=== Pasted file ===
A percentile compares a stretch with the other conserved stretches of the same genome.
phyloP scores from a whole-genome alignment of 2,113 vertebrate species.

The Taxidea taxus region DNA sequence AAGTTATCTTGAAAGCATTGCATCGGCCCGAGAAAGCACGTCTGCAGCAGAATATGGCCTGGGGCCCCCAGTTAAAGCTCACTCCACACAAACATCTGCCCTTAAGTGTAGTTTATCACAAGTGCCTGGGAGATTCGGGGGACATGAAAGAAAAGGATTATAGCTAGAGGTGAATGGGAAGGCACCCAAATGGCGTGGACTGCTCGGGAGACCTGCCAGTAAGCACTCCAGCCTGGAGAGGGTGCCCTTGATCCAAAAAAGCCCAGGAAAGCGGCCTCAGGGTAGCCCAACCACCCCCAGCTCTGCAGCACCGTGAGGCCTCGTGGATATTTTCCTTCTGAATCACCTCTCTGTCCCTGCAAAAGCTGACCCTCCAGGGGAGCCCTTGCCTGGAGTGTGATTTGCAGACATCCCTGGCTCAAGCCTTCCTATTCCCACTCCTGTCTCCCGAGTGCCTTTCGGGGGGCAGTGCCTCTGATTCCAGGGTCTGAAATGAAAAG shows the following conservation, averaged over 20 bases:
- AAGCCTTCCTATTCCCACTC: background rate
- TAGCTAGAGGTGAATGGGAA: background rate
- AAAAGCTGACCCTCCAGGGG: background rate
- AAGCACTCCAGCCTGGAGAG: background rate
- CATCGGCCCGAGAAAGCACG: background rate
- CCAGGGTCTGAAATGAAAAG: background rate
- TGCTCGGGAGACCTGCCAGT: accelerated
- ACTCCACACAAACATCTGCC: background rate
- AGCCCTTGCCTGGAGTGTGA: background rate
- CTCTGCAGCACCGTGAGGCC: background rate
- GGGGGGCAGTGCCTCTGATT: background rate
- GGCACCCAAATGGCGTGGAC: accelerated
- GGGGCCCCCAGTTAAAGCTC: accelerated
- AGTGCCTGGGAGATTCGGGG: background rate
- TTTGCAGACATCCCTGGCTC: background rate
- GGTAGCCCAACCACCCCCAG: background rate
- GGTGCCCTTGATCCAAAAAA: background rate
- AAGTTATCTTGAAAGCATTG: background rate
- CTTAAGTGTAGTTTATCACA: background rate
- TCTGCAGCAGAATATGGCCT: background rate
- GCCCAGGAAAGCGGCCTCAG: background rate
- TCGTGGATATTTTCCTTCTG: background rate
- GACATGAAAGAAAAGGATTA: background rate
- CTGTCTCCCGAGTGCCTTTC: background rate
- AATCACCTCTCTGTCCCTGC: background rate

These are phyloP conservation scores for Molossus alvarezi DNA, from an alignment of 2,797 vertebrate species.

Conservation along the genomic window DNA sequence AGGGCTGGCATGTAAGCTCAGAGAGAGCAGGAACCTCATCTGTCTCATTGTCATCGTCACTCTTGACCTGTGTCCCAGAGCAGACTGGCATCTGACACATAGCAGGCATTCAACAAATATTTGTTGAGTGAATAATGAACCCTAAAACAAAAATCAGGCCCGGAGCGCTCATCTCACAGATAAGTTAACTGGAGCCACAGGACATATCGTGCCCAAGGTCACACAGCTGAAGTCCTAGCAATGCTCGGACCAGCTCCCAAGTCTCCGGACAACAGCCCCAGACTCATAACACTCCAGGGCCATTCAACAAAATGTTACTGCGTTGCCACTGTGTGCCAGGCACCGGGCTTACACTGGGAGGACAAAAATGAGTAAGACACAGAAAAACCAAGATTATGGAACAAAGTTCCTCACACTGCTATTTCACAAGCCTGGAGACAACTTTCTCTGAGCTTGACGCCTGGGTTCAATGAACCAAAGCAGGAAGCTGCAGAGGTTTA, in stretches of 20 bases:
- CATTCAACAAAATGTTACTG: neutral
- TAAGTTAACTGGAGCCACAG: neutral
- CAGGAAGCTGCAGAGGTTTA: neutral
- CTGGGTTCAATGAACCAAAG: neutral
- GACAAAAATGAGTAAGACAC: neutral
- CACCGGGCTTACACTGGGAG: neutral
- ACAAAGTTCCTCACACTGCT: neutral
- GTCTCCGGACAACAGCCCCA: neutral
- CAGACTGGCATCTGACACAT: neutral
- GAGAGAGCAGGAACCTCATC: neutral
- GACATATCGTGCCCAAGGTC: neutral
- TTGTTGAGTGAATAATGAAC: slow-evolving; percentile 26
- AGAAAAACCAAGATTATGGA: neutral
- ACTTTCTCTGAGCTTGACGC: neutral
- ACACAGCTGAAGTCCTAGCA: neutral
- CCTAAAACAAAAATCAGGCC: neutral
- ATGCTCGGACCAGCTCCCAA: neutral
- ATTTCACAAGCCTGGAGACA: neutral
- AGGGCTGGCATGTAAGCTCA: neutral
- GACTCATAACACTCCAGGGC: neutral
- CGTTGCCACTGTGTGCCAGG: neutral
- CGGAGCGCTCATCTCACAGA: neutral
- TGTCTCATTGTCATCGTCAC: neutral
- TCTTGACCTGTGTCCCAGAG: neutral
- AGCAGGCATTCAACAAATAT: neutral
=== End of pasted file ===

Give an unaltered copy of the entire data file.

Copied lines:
A percentile compares a stretch with the other conserved stretches of the same genome.
phyloP scores from a whole-genome alignment of 2,113 vertebrate species.

The Taxidea taxus region DNA sequence AAGTTATCTTGAAAGCATTGCATCGGCCCGAGAAAGCACGTCTGCAGCAGAATATGGCCTGGGGCCCCCAGTTAAAGCTCACTCCACACAAACATCTGCCCTTAAGTGTAGTTTATCACAAGTGCCTGGGAGATTCGGGGGACATGAAAGAAAAGGATTATAGCTAGAGGTGAATGGGAAGGCACCCAAATGGCGTGGACTGCTCGGGAGACCTGCCAGTAAGCACTCCAGCCTGGAGAGGGTGCCCTTGATCCAAAAAAGCCCAGGAAAGCGGCCTCAGGGTAGCCCAACCACCCCCAGCTCTGCAGCACCGTGAGGCCTCGTGGATATTTTCCTTCTGAATCACCTCTCTGTCCCTGCAAAAGCTGACCCTCCAGGGGAGCCCTTGCCTGGAGTGTGATTTGCAGACATCCCTGGCTCAAGCCTTCCTATTCCCACTCCTGTCTCCCGAGTGCCTTTCGGGGGGCAGTGCCTCTGATTCCAGGGTCTGAAATGAAAAG shows the following conservation, averaged over 20 bases:
- AAGCCTTCCTATTCCCACTC: background rate
- TAGCTAGAGGTGAATGGGAA: background rate
- AAAAGCTGACCCTCCAGGGG: background rate
- AAGCACTCCAGCCTGGAGAG: background rate
- CATCGGCCCGAGAAAGCACG: background rate
- CCAGGGTCTGAAATGAAAAG: background rate
- TGCTCGGGAGACCTGCCAGT: accelerated
- ACTCCACACAAACATCTGCC: background rate
- AGCCCTTGCCTGGAGTGTGA: background rate
- CTCTGCAGCACCGTGAGGCC: background rate
- GGGGGGCAGTGCCTCTGATT: background rate
- GGCACCCAAATGGCGTGGAC: accelerated
- GGGGCCCCCAGTTAAAGCTC: accelerated
- AGTGCCTGGGAGATTCGGGG: background rate
- TTTGCAGACATCCCTGGCTC: background rate
- GGTAGCCCAACCACCCCCAG: background rate
- GGTGCCCTTGATCCAAAAAA: background rate
- AAGTTATCTTGAAAGCATTG: background rate
- CTTAAGTGTAGTTTATCACA: background rate
- TCTGCAGCAGAATATGGCCT: background rate
- GCCCAGGAAAGCGGCCTCAG: background rate
- TCGTGGATATTTTCCTTCTG: background rate
- GACATGAAAGAAAAGGATTA: background rate
- CTGTCTCCCGAGTGCCTTTC: background rate
- AATCACCTCTCTGTCCCTGC: background rate

These are phyloP conservation scores for Molossus alvarezi DNA, from an alignment of 2,797 vertebrate species.

Conservation along the genomic window DNA sequence AGGGCTGGCATGTAAGCTCAGAGAGAGCAGGAACCTCATCTGTCTCATTGTCATCGTCACTCTTGACCTGTGTCCCAGAGCAGACTGGCATCTGACACATAGCAGGCATTCAACAAATATTTGTTGAGTGAATAATGAACCCTAAAACAAAAATCAGGCCCGGAGCGCTCATCTCACAGATAAGTTAACTGGAGCCACAGGACATATCGTGCCCAAGGTCACACAGCTGAAGTCCTAGCAATGCTCGGACCAGCTCCCAAGTCTCCGGACAACAGCCCCAGACTCATAACACTCCAGGGCCATTCAACAAAATGTTACTGCGTTGCCACTGTGTGCCAGGCACCGGGCTTACACTGGGAGGACAAAAATGAGTAAGACACAGAAAAACCAAGATTATGGAACAAAGTTCCTCACACTGCTATTTCACAAGCCTGGAGACAACTTTCTCTGAGCTTGACGCCTGGGTTCAATGAACCAAAGCAGGAAGCTGCAGAGGTTTA, in stretches of 20 bases:
- CATTCAACAAAATGTTACTG: neutral
- TAAGTTAACTGGAGCCACAG: neutral
- CAGGAAGCTGCAGAGGTTTA: neutral
- CTGGGTTCAATGAACCAAAG: neutral
- GACAAAAATGAGTAAGACAC: neutral
- CACCGGGCTTACACTGGGAG: neutral
- ACAAAGTTCCTCACACTGCT: neutral
- GTCTCCGGACAACAGCCCCA: neutral
- CAGACTGGCATCTGACACAT: neutral
- GAGAGAGCAGGAACCTCATC: neutral
- GACATATCGTGCCCAAGGTC: neutral
- TTGTTGAGTGAATAATGAAC: slow-evolving; percentile 26
- AGAAAAACCAAGATTATGGA: neutral
- ACTTTCTCTGAGCTTGACGC: neutral
- ACACAGCTGAAGTCCTAGCA: neutral
- CCTAAAACAAAAATCAGGCC: neutral
- ATGCTCGGACCAGCTCCCAA: neutral
- ATTTCACAAGCCTGGAGACA: neutral
- AGGGCTGGCATGTAAGCTCA: neutral
- GACTCATAACACTCCAGGGC: neutral
- CGTTGCCACTGTGTGCCAGG: neutral
- CGGAGCGCTCATCTCACAGA: neutral
- TGTCTCATTGTCATCGTCAC: neutral
- TCTTGACCTGTGTCCCAGAG: neutral
- AGCAGGCATTCAACAAATAT: neutral